as scalability and efficiency.  For example, the number of local
   available measurements (and, consequently, detected SLA violations)
   is still bounded by the number of deployed probes.  Thus, if the
   number of SLA violation is greater than the number of available
   probes, only a fraction of the violations will be observed.  Also,
   devices cannot share resources and knowledge about the networking
   infrastructures in order to take advantage of remote management
   information (e.g., measurement results).

3.  Benefits of an Autonomic Solution

   The use case considered here is distributed autonomic detection of
   SLA violations.  The use of Autonomic Netowrking (AN) properties can
   help the activation of measurement probes [P2PBNM-Nobre-2012].  Peer-
   to-Peer (P2P) technology can be embedded in network devices in order
   to improve the probe activation decisions using autonomic loops.
   Thus, it would be possible to coordinate the probe activation and to
   share measurement results among different network devices.  The
   problem to be solved by AN in the present use case is how to steer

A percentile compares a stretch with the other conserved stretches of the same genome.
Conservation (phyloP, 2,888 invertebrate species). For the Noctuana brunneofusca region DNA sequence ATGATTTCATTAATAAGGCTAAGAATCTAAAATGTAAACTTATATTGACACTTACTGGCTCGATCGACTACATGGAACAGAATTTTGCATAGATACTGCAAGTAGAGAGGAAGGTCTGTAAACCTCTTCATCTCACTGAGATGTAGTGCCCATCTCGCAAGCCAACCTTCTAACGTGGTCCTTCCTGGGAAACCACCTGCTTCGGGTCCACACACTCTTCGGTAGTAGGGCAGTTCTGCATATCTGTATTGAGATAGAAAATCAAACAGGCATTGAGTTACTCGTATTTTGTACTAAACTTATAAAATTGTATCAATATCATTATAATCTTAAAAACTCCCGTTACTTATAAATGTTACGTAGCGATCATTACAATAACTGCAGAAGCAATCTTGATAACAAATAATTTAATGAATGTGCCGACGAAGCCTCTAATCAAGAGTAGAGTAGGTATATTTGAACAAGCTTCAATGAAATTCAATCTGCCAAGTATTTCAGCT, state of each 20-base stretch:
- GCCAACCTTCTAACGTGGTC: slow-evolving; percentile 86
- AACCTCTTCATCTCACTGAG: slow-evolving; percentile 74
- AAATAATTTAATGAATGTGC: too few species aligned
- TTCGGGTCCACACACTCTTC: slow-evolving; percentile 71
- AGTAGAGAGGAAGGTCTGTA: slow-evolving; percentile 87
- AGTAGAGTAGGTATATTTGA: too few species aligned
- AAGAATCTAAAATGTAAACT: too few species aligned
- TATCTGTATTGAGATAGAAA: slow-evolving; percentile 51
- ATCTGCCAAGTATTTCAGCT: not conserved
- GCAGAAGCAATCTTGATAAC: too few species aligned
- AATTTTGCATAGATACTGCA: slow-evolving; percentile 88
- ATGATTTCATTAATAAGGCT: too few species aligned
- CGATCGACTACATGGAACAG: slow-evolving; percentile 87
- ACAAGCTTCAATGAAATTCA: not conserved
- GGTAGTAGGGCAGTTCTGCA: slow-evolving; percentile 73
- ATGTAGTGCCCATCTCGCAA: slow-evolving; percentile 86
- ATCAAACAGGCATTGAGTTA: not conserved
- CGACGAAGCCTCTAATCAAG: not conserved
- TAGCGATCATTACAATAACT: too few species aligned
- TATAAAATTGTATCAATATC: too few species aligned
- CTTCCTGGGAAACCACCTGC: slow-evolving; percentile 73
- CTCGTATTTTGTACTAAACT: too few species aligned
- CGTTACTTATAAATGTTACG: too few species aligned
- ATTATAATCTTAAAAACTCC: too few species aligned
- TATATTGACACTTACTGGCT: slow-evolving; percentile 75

the process of measurement probe activation by a complete solution
   that sets all necessary parameters for this activation to operate
   efficiently, reliably and securely, with minimal human intervention
   and without the need for.  An autonomic solution for the distributed
   detection of SLA violations can provide several benefits.  First,
   this solution could optimize the resource consumption and avoid
   resource starvation on the network devices.  This optimization comes
   from different sources: sharing of measurement results, better
   efficiency in the probe activation decisions, etc.  Second, the
   number of detected SLA violations could be increased.  This increase
   is related with a better coverage of the network.  Third, the
   solution could decrease the time necessary to detect SLA violations.
   Adaptivity features of an autonomic loop could capture faster the
   network dynamics than an human administrator.  Finally, the solution
   could help to reduce the workload of human administrator, or, at
   least, to avoid their need to perform operational tasks.  The active
   measurement model assumes that a typical infrastructure will have
   multiple network segments and Autonomous Systems (ASs), and a
   reasonably large number of several of routers and hosts.  It also



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   considers that multiple Service Level Objectives (SLOs) can be in
   place in a given time.  Since interoperability in a heterogenous
   network is a goal, features found on different active measurement
   mechanisms (e.g.  OWAMP, TWAMP, and IPSLA) and programability